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Calling All "Vintage" Integrated/Receiver Owners - Page 854

post #12796 of 13424
Quote:
Originally Posted by Skylab View Post


Funny you say that...I was going to post that the SX-1980 I have does too! Which it certainly does. And I certainly agree the 1250 does as well.

 

They are great units (want to hear a 1980 some day).  Got one of the two output driver boards on the 1250 re-capped and re-soldered last night.  Number two will be done tonight.  Can't wait to hear what this change does for the sound.  Great anticipation!

post #12797 of 13424
Quote:
Originally Posted by captouch View Post
 

 

Looking forward to hearing your impressions of the Mac vs your STR-6120.  I have a STR-6055 and both it and the Mac sound very good.  The Mac may be a bit more mellow/laid back, very smooth, but perhaps a little less dynamic than the Sony.  Impressions not from a back to back or immediate A/B comparison - just general impressions.

So I had some time when I was definitely not procrastinating about packing to A/B the sony str-6120 and the mac-1900. I gave them both a few minutes to warm up, then I listened to the FM radio back to back through each receiver. I tend to agree with your impressions, the 6120 is ruler flat and very good across the entire range and is my reference amp while the 1980 and 800c are out for a refurb. The mac was "mellow" and "laid back", which I think are words that indicate somewhat higher, but not annoying, distortion and noise levels. It's important to say that it really wasn't annoying to listen to: it was smooth enough to listen to for hours without going crazy.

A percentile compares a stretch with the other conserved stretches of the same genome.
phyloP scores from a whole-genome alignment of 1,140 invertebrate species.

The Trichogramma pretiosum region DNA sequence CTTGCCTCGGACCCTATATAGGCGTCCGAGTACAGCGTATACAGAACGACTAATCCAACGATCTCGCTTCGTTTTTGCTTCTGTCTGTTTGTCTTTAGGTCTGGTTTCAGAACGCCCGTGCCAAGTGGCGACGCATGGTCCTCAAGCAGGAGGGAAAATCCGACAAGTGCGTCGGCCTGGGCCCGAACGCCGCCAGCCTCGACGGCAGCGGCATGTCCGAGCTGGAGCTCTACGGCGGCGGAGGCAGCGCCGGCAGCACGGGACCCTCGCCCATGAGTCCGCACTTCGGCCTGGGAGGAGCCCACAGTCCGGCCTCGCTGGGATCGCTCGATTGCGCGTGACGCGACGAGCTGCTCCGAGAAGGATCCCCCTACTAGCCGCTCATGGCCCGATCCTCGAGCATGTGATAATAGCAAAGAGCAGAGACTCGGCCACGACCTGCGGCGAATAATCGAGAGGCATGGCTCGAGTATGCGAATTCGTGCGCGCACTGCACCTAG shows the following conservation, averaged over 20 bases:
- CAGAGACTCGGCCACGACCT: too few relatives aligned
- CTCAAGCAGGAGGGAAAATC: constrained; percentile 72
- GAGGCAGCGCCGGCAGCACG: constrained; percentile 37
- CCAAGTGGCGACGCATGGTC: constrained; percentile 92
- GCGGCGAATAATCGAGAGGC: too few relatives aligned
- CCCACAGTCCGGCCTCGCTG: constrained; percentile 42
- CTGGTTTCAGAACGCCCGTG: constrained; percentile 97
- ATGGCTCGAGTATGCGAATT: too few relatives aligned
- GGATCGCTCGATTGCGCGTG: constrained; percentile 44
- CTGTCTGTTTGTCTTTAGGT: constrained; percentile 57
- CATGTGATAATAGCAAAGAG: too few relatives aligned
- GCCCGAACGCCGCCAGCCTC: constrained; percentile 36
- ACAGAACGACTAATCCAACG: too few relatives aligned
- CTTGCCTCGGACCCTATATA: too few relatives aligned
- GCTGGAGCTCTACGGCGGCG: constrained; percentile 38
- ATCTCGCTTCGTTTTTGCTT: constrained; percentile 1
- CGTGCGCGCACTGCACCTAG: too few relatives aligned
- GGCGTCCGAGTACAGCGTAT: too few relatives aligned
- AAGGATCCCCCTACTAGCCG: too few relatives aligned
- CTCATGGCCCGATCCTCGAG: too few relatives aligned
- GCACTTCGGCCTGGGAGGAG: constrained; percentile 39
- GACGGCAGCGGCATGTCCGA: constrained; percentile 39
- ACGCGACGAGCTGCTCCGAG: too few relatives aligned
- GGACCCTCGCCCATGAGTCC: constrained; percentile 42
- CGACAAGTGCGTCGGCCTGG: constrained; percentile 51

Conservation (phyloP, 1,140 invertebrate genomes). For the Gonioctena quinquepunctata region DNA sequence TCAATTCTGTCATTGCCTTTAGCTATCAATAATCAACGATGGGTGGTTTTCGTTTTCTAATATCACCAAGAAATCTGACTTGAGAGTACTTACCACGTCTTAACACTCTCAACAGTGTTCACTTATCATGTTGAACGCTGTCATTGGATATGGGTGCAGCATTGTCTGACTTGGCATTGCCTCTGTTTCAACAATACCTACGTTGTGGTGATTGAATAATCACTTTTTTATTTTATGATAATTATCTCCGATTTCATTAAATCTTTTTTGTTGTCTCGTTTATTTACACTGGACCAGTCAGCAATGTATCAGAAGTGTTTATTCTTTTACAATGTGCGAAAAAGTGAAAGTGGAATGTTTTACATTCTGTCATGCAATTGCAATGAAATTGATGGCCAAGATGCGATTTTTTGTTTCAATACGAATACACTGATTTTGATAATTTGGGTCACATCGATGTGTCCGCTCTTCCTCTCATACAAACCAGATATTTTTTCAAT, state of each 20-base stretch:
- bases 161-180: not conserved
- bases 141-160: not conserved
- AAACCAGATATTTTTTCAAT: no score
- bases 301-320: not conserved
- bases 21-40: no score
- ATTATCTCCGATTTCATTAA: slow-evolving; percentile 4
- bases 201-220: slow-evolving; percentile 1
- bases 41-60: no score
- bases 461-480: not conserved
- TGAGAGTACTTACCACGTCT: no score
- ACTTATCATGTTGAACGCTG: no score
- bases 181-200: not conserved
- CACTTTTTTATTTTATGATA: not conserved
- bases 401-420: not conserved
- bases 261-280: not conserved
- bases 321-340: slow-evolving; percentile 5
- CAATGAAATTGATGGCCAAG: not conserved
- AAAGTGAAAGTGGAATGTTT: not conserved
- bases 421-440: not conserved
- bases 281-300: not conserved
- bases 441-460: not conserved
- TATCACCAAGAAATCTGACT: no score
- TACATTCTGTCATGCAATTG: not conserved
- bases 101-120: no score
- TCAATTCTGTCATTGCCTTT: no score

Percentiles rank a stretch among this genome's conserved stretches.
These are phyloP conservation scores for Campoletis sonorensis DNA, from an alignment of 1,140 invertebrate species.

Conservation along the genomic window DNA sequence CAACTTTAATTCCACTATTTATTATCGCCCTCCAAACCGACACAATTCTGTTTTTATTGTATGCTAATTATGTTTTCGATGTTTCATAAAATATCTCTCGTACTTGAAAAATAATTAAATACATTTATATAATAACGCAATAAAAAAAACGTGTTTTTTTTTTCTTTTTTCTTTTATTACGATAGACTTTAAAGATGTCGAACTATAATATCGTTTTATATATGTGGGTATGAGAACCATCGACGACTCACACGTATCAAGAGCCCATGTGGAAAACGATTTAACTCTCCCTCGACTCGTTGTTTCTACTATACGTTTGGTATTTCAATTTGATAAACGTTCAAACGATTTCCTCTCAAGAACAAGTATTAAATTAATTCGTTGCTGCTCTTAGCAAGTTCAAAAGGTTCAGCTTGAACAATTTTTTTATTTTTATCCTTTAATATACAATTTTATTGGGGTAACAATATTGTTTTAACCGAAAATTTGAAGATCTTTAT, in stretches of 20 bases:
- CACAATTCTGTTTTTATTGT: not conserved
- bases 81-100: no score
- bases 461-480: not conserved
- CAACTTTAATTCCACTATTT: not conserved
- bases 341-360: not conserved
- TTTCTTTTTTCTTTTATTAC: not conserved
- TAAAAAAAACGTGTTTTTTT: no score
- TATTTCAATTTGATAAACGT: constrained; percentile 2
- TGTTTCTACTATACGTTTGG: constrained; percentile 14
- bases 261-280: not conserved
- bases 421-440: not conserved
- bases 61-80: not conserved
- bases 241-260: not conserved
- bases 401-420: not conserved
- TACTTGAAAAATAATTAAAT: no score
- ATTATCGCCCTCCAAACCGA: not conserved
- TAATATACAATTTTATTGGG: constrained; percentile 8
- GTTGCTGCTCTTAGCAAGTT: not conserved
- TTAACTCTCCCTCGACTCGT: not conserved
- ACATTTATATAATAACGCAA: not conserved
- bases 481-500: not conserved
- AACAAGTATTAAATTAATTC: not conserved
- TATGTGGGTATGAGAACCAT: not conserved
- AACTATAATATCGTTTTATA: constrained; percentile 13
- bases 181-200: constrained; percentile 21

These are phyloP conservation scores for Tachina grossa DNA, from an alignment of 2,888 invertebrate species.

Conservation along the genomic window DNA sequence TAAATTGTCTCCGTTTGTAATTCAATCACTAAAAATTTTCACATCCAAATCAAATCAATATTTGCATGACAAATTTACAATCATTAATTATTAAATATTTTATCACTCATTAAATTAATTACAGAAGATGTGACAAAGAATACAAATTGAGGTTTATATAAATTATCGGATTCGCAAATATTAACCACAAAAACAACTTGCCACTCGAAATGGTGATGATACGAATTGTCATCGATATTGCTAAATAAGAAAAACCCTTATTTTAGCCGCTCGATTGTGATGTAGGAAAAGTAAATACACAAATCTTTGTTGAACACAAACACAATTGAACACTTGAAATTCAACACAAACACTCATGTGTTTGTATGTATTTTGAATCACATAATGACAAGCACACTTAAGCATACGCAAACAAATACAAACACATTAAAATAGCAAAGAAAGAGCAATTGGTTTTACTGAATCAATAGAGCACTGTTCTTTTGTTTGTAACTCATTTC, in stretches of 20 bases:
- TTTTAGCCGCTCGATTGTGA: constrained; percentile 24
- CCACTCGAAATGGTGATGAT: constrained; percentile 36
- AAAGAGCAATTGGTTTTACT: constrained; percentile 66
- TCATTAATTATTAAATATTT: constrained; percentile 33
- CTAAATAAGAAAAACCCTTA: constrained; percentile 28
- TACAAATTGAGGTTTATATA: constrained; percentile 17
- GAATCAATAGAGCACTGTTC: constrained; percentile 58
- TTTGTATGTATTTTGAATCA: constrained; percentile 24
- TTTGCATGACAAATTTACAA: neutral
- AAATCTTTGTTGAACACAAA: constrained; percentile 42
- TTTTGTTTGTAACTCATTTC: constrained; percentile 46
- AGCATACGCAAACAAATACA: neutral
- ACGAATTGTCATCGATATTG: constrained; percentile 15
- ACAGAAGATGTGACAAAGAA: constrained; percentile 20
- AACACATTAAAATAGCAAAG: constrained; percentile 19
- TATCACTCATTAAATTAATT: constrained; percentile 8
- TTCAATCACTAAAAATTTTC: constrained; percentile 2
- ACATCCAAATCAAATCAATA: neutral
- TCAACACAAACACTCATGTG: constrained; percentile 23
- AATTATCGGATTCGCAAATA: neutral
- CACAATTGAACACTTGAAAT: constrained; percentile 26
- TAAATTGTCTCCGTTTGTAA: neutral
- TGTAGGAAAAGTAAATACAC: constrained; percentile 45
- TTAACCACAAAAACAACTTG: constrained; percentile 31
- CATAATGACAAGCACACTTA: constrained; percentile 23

I felt like there was more distance between me and the music, and it wasn't as detailed as the sony. I flipped back and forth mid-phrase to catch the same passage on both amps. The highs are somewhat muted on the mac, maybe indicating a lower rolloff frequency on the 1900, possibly around 20-ishkHz for the -3dB point. It was able to bring them back forward with about 2dB of treble adjustment to a fairly flat response, but that also brought up the noise floor a tad with it.

 

I took another pass at the 1900 through the phono 1 input, playing a few songs off of "History of Eric Clapton", try and get a better sense of how the amplifier section sounds. I'm fairly pleased with it. It was very nice quality; silkier, with less noise. There was still a decent amount of rolloff, which makes me continue to think the amp has a -3dB point around 20kHz. The phono section was much less noisy than the tuner and basically made the entire amp for me. It was easy to listen to and detailed enough to satisfy me. The same songs on the sony had a cooler character with clearer highs, but it was good listening on both for sure.